Second-impact Syndrome

Second-impact syndrome (SIS) is a condition in which the brain swells rapidly and catastrophically after a person suffers a second concussion before symptoms from an earlier one have subsided. This deadly second blow may occur days, weeks or minutes after an initial concussion, and even the mildest grade of concussion can lead to SIS. The condition is often fatal, and almost everyone who is not killed is severely disabled. The cause of SIS is uncertain, but it is thought that the brain's arterioles lose their ability to regulate their diameter, and therefore lose control over cerebral blood flow, causing massive cerebral edema.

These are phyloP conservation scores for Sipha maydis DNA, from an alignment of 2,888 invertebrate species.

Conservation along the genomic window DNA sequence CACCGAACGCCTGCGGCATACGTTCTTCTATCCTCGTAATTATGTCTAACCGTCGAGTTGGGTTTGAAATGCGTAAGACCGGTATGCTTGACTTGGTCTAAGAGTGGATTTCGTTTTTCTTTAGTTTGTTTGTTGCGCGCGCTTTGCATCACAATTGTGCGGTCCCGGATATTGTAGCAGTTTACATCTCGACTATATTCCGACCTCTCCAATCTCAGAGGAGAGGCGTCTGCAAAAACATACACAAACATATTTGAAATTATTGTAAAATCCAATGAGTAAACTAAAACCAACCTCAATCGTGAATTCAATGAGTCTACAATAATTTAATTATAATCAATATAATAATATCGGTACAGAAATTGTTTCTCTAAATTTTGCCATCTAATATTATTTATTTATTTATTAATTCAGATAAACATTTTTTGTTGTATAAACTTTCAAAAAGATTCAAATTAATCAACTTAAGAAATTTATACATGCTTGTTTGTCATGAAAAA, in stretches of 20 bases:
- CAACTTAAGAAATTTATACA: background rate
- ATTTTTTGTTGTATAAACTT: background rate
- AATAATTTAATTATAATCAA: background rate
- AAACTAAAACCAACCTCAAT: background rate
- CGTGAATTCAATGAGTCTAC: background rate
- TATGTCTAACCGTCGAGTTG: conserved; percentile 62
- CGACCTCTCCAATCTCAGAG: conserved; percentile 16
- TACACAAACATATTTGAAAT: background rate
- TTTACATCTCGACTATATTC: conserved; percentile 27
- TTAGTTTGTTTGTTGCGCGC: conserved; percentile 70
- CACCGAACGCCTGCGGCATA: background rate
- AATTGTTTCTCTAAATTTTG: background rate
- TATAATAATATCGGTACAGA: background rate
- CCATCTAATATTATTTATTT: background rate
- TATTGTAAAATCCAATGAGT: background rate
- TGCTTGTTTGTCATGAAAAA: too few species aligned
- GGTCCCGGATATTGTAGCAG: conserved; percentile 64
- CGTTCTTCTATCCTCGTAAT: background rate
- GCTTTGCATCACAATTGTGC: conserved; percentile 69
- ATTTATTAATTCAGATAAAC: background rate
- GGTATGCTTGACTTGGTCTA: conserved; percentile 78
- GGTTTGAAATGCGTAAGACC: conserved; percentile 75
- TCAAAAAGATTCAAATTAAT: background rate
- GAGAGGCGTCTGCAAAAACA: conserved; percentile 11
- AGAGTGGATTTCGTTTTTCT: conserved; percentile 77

Most cases of SIS have occurred in young people, who are thought to be particularly vulnerable. Young athletes are most at risk. In order to prevent SIS, guidelines have been established to prohibit athletes from returning to a game prematurely. For example, professionals recommend that athletes not return to play before symptoms of an initial head injury have resolved.

Due to the very small number of recorded cases of SIS, there is doubt about whether it is a valid diagnosis. However, the syndrome is recognized by physicians.

Read more about Second-impact SyndromeEpidemiology, Features, Pathophysiology, Prevention, Diagnosis, Treatment, Prognosis, History, Controversy, See Also

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... Second-impact syndrome, in which the brain swells dangerously after a minor blow, may occur in very rare cases ...

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